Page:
Anakin Skywalker's 'Wattanese' Dialogue In Star Wars: Attack Of The Clones Was Completely Improvised

When it comes to science fiction and fantasy, it certainly doesn't hurt to build your world thoroughly. Series like "The Lord of the Rings" and "Game of Thrones" are backed by a substantial amount of lore, with whole languages, maps, and family trees drawn out to help sustain every dizzying storyline.

Alternatively, though, there are certain worldbuilders that couldn't care less about that sort of thing. "Star Wars" creator George Lucas is infamously casual about the minutiae of his galaxy far away, even when it comes to pronouncing the names of characters and planets. That same energy even extends to some of the languages that pop up across the Skywalker Saga. Though Lucas's laissez-faire has tripped up quite a few of his actors from time to time, it presented an interesting challenge for Hayden Christensen, who worked with Lucas in "Star Wars: Episode II — Attack of the Clones" and its follow-up, "Revenge of the Sith."

Chut-chut, Watto!

"Attack of the Clones" sees Christensen's Anakin Skywalker returning to his home planet of Tatooine. There, he encounters Watto, a Toydarian trader who once owned Anakin and his mother, Shmi. In their scene together, the two converse in a dialect that Lucas called "Wattanese" — which, before filming, had yet to be developed.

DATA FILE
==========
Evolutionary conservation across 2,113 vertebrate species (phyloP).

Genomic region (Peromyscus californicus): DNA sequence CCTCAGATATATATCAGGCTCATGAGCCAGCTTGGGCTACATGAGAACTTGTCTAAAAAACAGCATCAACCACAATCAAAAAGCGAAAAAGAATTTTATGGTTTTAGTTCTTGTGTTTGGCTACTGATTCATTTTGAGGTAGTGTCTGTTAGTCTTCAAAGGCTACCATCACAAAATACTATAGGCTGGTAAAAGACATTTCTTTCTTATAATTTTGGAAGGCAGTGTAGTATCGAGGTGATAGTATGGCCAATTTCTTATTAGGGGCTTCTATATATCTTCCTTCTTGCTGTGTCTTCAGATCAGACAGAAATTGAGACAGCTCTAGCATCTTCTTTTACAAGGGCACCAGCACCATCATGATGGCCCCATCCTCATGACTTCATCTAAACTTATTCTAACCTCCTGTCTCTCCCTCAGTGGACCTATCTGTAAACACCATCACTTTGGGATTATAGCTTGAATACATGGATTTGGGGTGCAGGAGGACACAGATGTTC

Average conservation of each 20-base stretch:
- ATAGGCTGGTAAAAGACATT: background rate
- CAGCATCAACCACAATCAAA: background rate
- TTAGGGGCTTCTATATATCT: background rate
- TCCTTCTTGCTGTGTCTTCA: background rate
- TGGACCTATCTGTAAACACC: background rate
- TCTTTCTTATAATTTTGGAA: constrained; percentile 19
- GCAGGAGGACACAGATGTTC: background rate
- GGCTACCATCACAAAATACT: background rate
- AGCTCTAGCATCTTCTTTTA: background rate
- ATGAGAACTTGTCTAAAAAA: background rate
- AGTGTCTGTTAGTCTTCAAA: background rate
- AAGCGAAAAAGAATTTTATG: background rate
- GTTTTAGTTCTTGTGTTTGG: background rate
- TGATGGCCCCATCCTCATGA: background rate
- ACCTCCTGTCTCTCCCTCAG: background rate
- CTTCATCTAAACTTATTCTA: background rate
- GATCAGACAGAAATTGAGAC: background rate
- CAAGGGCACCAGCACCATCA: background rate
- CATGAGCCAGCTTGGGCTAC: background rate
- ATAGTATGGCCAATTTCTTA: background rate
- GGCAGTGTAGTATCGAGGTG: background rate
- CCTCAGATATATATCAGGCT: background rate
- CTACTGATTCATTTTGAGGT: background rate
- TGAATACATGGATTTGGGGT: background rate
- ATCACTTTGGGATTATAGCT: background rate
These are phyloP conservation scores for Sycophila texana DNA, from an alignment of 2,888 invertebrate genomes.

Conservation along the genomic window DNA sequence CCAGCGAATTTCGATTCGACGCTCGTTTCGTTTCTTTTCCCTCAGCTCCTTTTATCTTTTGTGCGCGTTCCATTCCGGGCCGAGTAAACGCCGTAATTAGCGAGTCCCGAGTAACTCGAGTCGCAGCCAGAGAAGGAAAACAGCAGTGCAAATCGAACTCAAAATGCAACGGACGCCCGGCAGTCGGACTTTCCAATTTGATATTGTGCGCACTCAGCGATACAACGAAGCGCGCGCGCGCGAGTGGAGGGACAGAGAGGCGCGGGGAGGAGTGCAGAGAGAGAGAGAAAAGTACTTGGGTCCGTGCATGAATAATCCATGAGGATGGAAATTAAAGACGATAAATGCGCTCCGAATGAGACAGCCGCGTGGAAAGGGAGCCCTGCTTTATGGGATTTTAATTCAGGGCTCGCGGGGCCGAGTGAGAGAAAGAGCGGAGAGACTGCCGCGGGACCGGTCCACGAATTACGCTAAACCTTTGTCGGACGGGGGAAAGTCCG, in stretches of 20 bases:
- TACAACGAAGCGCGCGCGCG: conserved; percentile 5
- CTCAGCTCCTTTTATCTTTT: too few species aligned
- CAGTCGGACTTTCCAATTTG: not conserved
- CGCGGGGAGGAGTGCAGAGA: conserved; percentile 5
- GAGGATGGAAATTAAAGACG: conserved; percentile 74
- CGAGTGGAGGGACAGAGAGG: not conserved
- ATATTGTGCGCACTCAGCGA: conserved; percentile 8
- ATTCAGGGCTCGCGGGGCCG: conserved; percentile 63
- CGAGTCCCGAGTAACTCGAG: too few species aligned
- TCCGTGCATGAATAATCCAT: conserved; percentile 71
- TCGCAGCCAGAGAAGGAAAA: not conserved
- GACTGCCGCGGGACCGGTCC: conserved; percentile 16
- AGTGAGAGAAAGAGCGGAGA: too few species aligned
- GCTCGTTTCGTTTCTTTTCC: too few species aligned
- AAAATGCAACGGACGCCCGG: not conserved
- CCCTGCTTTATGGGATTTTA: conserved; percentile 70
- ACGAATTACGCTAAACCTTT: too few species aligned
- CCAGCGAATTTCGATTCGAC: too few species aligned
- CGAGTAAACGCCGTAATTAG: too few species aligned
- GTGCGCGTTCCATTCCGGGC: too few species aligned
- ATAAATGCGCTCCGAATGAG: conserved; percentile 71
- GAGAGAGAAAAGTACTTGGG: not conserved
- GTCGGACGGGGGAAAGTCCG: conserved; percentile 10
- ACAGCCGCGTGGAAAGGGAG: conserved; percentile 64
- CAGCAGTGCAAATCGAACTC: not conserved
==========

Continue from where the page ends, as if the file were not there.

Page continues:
"The script had the dialogue written in English and then, in parentheses, it said: 'in Wattanese,'" Christensen told the Hollywood Reporter. "It wasn't until the day before we started filming that I went to George, and I was like, 'What should Wattanese sound like?'"

Lucas, in true form, wasn't overly concerned with the intricacies of the language. In fact, he was more than willing to allow Christensen to figure it out himself. "[H]e was like, 'Well, you know, so long as it doesn't sound like English or any other language that might sound familiar. You can just make it up.'"

Christensen remembers his last-minute scramble to translate his lines into Wattanese the night before. And as stressful as it might have been for the actor, the scene remains one of his favorites. "Every time I see that scene, I get a bit of a kick out of it."

So do we, Hayden. So do we.